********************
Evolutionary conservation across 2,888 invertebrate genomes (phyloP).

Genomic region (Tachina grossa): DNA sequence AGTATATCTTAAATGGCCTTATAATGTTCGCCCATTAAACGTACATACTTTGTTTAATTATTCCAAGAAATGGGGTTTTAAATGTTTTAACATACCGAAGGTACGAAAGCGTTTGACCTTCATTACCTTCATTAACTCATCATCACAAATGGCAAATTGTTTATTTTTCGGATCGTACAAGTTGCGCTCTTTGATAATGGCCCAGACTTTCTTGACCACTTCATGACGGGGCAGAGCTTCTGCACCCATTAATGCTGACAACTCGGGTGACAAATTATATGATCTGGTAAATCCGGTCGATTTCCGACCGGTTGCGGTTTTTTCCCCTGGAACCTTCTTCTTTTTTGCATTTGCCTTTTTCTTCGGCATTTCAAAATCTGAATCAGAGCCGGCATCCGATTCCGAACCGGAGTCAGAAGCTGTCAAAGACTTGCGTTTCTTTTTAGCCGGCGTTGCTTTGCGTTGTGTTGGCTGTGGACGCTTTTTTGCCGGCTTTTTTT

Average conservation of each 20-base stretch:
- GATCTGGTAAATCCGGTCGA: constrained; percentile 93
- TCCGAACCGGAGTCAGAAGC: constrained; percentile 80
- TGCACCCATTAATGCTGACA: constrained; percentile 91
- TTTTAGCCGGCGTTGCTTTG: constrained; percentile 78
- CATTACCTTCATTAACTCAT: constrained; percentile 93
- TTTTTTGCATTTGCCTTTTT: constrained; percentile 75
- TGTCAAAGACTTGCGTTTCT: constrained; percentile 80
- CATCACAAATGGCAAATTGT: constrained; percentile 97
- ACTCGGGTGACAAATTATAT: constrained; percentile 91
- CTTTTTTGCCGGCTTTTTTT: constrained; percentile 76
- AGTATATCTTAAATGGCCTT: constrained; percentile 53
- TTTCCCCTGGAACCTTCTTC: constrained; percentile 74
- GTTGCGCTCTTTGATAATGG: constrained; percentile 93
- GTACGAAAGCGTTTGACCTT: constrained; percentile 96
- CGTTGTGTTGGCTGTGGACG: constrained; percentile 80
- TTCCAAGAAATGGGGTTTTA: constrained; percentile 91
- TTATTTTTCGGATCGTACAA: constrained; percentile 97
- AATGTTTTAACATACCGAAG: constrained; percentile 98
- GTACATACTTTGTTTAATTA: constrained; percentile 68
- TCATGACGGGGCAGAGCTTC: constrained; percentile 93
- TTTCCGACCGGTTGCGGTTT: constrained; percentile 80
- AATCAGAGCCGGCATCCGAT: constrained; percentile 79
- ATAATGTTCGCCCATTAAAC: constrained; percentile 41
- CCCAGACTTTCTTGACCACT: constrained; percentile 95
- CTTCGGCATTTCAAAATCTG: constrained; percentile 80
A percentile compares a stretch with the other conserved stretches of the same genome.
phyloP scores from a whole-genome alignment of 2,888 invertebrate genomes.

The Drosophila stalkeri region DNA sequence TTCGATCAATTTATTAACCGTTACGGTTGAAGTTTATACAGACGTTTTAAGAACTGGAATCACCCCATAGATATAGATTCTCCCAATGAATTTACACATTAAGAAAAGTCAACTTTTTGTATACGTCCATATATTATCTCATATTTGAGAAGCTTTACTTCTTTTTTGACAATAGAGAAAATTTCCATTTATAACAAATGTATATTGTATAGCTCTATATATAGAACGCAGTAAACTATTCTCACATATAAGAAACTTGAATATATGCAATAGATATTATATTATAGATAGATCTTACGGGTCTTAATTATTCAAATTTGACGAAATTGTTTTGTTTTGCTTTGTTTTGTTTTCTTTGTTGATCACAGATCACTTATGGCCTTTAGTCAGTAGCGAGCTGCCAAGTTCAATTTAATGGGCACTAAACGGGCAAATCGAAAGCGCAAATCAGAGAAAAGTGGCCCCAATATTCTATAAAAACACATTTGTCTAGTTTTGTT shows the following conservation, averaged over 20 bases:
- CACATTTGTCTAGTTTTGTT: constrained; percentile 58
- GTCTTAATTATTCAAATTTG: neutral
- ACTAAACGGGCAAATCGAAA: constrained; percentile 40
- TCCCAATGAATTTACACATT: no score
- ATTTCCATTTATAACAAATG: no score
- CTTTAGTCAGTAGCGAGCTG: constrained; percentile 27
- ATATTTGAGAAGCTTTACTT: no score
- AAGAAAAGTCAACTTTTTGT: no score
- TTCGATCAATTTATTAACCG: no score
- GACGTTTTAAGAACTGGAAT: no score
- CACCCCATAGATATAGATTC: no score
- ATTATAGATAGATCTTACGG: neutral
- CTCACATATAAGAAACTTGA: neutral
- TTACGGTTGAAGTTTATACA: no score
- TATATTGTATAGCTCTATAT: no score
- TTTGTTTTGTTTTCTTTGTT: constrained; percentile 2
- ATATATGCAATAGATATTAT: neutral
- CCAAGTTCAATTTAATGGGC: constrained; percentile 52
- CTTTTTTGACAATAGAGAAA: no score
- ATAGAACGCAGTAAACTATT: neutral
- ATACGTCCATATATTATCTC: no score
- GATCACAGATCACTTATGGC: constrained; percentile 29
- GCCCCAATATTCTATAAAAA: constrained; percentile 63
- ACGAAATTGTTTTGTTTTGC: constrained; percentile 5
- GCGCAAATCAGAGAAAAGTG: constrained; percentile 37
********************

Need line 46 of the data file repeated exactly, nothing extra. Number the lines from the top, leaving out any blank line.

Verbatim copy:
- TATATTGTATAGCTCTATAT: no score